Canadian Legal Research Firm

I’ve found a Canadian law firm that specializes in legal research. OnPoint Legal Research Law Corporation is a B.C. firm that also has an office in Alberta. It seems that although they have physical offices, much of their work is arranged by phone or email. The lawyers are mostly young, which leads me to wonder whether this portends something for legal practice in Canada.

(Someone should tell them that their lovely Flash enhanced website doesn’t have a page title for its home page — which may be one of the reasons they’ve had to pay for Google preference.)

Are there any other legal research firms that our readers know of?


  1. this is quite interesting, Simon. It adds a whole new dimension to conflict of interest, though (well, not new exactly, but certainly living on the edge), so I wonder if the business model will succeed.

  2. I know of several lawyers who act on contract for research, in Calgary and Edmonton. I don’t know what structure they use for this business. Also, there is at least one firm, Bottom Line Research, run by Barbara Cotton in Calgary.

  3. The CBA – Alberta Branch has a Research Lawyers subsection (which invites Law Librarians to be associate members) and there are several contract legal researchers that attend meetings and offer services.

    Karen McDougall, an Edmonton Lawyer, offers Legal Research on a contract basis. See her site:

  4. There is also a CBA subsection of research lawyers in Vancouver as well.

    I reviewed this firms website info. It does seem to be a solo operation. I notice that they offer research in foreign and US legislation (not sure how that is different). One of the gripes I have about this is that they often don’t have the resources to do this, so use the reference services of university law libraries, and then take the information and charge out to their clients. So we are vigilant to watch out for this.

    It might be useful to compare this to the services offered to the legal profession in BC by the BC Courthouse Library Society

  5. Many, many moons ago I did the freelance thing myself. I certainly did not set myself up as a law firm or in true private practice, nor was that status required at that time by the Law Society of Alberta. The business model certainly has become more structured and formalized over the last decade to try and address conflict and liability issues. I believe many independent researchers generally work with a small range of (repeat) law firm clients, as I did. I know that in Alberta, at least, there are still quite a few freelancers, and there are regular listings of the same in the Ontario Reports weeklies. There is also an outfit called Taran Virtual Associates -The Legal Outsourcing Network(R) ( which does various things including research. They are based in Ontario but their web site says they recruit lawyers from across Canada.

    I should point out that the CBA Alberta Branch has sections in both Calgary and Edmonton, and Calgary has long had a research lawyers subsection (in which our Brenda has long been involved, and of which I was a member before I moved back to Edmonton and worked with Karen and others to start up the northern subsection.)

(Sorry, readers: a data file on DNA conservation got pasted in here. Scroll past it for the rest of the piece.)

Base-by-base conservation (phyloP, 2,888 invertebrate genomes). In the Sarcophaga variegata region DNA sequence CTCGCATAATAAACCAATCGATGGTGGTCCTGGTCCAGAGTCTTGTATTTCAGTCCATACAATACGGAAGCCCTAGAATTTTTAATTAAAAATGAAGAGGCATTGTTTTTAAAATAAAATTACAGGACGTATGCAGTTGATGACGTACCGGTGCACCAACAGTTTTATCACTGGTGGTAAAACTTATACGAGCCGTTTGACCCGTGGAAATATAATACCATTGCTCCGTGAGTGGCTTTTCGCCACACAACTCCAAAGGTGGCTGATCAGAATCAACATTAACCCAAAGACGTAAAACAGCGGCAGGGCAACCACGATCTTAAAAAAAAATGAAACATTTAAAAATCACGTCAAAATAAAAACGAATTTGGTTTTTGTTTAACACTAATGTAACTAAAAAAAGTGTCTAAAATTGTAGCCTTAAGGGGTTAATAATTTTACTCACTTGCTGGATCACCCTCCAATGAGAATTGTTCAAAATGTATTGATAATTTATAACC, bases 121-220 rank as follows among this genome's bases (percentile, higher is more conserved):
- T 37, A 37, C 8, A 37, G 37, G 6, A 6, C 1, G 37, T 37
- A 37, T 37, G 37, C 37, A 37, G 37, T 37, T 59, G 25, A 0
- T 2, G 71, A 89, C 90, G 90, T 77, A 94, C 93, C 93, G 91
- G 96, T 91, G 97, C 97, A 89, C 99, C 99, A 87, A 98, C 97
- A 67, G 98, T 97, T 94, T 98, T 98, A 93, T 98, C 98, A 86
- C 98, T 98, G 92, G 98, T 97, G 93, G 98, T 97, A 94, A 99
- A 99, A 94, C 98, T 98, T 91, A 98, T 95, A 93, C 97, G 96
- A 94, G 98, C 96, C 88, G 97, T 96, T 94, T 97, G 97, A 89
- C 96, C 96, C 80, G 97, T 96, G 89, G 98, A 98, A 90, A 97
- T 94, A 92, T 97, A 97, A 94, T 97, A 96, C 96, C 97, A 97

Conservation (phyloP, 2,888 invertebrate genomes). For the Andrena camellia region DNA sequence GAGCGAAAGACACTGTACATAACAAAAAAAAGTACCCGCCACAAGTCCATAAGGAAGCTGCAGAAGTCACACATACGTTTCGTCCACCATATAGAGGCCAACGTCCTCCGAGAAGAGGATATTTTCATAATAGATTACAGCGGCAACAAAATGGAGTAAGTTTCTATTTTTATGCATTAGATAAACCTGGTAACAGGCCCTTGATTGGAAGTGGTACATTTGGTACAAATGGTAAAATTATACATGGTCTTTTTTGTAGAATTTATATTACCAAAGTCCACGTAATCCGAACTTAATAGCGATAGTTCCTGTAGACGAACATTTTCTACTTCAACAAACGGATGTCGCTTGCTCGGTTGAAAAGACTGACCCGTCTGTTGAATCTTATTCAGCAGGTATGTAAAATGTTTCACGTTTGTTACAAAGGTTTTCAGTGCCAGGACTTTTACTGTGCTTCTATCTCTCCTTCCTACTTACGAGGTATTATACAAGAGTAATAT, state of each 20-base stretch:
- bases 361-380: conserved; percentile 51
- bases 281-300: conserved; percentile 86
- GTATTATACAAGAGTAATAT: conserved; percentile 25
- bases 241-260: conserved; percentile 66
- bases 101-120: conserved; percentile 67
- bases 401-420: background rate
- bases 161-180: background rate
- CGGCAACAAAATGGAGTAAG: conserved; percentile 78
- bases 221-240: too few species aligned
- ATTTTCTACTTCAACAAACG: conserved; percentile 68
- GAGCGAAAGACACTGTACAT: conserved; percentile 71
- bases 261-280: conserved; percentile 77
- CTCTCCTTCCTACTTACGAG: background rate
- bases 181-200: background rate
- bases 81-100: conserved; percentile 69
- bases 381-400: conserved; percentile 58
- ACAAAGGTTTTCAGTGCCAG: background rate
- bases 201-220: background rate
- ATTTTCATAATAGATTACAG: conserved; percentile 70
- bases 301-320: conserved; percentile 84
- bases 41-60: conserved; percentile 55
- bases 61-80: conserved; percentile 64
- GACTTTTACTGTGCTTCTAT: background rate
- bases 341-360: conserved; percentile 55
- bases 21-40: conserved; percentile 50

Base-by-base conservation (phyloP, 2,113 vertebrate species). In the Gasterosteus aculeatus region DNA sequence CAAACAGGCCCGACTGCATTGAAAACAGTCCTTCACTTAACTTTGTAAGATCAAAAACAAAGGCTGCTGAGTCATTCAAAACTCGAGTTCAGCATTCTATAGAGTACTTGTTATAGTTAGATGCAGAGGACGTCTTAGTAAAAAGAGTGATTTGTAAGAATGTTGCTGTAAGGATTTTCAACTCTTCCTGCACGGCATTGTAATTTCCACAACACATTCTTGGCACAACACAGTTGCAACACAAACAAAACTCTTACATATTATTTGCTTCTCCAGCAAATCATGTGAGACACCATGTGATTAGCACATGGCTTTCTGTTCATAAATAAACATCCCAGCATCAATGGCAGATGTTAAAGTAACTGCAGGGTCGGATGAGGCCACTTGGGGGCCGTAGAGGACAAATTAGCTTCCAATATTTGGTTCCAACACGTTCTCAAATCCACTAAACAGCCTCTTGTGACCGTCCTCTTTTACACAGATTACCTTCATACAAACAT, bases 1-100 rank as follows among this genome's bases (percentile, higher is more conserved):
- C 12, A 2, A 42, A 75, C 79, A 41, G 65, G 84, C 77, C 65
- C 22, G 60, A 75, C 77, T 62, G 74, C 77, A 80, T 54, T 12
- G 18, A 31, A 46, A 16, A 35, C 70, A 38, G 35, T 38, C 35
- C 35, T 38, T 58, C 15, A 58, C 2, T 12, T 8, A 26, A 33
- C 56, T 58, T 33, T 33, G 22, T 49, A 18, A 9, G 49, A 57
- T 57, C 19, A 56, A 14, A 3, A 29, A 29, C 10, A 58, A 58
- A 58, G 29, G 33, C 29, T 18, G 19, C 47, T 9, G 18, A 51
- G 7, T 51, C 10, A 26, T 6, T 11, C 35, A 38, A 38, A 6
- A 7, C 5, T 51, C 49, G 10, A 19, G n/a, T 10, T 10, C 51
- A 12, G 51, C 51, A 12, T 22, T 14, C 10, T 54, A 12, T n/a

6. In Quebec, we have Delegatus, a company headed by Pascale Pageau, last year president of the Montreal Young Bar Association. She is featured in the last edition of Les Affaires in a special section dealing with the future of justice and the legal practice.

  7. I have not (until now!) been a blogger, but happened across this posting while Googling something else, hence the one year time lag in responding.

    The increasing scope of case law and even legal doctrine available from online sources makes freelance legal research a more and more viable option. It may be attractive to research-saavy lawyers seeking alternatives to big firm practice, as well as to law firms and clients who want cost-efficient ways of acquiring as-need expertise on discrete issues or files. Lawyers in this context do need to be mindful of ethical concerns such as conflicts and confidentiality, but these in my opinion are manageable issues. I have recently launched a legal research company based in Montreal (Juridica Consulting Inc./Services conseils Juridica inc.) and know of two or three other people also doing freelance legal research. This is a real option for providing/obtaining quality legal services that would not have been available just a few years ago, all thanks to modern technology.

  8. I’m wondering what you mean by :
    The lawyers are mostly young, which leads me to wonder whether this portends something for legal practice in Canada.”

    I’m a young lawyer and have done contract research at two periods now to fill in gaps in my career path. I certainly would rather be working full-time, getting an actual salary, getting mentorship and building a career and skills beyond what I learned in a first year law school Research and Writing class! It may be a growing practice to farm out research this way, but that may be a problem!!!

  9. I suspect he meant that this is an innovative idea, and he was wondering whether we will see additional innovation like this as younger lawyers rise up through the ranks.

    Incidentally, the page Simon Fodden links to is a dead end but the firm’s main website still exists at